The fact is, even the savviest experts can’t always predict what will catch fire. That is why it is critical to avoid common mistakes that have proven to immediately turn off media and consumers alike.
Top Five Mistakes to Avoid:
- Make it About a Topic, Not the Company: The number one turn off is having too strong a company presence on the infographic. It is only natural for brands that pay money to create a campaign to want as much exposure as possible. However, they must ask themselves whether you would rather have 10 logos on a graphic that only lives on their homepage, or one well-placed logo on an impactful graphic that is being shared around the world?
- Playing it Too Safe: As social media gaffes steal headlines and damage careers, companies are very careful about what they put out, and they absolutely should be. At the same time, when constructing an infographic you have the opportunity to walk the fine line on controversial issues. Smart and controlled depictions of issues will spur debate and kick start a viral campaign. Make sure to consult with the experts before releasing anything that could be damaging.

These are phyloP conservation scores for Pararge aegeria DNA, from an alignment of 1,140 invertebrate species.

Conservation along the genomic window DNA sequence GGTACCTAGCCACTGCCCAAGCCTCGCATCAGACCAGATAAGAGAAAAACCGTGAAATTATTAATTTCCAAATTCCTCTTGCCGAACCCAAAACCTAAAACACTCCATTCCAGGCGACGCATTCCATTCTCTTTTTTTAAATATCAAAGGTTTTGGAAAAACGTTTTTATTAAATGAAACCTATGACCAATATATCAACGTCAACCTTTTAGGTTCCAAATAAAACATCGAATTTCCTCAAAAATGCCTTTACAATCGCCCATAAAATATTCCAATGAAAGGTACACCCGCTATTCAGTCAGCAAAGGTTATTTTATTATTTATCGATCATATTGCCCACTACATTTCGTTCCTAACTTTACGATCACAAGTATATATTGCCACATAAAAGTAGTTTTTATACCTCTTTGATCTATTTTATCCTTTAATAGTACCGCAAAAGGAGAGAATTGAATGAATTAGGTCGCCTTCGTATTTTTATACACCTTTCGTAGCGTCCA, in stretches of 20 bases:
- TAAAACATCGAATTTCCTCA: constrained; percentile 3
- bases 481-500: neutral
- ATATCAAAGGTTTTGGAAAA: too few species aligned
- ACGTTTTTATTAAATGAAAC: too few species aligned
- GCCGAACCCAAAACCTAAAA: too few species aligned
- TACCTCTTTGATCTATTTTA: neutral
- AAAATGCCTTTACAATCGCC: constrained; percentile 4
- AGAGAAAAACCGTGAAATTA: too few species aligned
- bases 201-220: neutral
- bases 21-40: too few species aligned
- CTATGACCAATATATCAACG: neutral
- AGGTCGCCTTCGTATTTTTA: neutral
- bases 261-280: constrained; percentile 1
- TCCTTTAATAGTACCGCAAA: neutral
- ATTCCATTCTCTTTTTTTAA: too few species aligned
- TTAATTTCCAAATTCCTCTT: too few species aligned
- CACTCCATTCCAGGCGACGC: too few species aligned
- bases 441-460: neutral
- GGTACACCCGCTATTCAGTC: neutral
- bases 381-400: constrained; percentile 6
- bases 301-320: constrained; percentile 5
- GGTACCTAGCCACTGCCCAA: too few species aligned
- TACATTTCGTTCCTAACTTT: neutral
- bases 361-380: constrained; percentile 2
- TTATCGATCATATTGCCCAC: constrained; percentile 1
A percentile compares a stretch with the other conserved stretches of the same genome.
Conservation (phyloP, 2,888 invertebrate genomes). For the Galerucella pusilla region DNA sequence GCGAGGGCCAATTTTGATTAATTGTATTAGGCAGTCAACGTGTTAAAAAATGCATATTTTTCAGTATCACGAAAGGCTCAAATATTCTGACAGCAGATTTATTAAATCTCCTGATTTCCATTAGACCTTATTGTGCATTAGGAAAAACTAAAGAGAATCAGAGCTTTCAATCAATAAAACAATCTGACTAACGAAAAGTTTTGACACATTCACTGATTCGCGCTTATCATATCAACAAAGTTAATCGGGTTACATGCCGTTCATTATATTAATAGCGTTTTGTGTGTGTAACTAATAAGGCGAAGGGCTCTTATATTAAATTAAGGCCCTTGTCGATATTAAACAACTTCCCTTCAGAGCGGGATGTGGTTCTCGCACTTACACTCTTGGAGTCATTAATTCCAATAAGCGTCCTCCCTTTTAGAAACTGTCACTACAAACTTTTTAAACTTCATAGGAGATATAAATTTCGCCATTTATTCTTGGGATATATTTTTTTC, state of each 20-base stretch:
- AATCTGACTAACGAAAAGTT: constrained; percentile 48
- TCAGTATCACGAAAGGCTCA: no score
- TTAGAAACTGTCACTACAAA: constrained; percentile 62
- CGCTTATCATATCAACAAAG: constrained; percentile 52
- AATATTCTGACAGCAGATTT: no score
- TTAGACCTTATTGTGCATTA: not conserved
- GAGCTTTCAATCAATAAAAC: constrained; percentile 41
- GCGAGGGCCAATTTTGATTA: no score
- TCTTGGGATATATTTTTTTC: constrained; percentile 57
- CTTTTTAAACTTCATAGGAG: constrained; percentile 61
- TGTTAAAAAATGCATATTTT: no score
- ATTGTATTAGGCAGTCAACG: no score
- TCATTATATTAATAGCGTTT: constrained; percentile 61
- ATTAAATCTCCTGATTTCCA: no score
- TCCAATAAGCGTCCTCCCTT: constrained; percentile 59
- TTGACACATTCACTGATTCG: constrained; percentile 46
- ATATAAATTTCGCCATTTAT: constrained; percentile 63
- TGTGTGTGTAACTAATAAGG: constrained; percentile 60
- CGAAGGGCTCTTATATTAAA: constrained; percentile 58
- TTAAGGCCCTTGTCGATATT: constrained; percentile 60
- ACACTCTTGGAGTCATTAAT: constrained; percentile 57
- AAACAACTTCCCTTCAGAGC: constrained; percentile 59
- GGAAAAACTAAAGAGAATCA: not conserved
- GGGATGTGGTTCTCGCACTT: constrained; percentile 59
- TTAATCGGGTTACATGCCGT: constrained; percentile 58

- Overcrowding: Cramming too many facts and angles into your infographic is a recipe for disaster. The beauty of infographics is that they take complex subjects and visually tell the story in a succinct way. In the new 140 character world, we must keep it short or loss the reader. Keep is simple.
- Being Inaccurate and Outdated: If even one statistic is wrong or outdated, media outlets and readers alike will dismiss the graphic and create a bad taste about the brand in general. Getting it right is crucial. Citing stats from 2009 when we are heading towards 2014 will make visitors close out, not forward.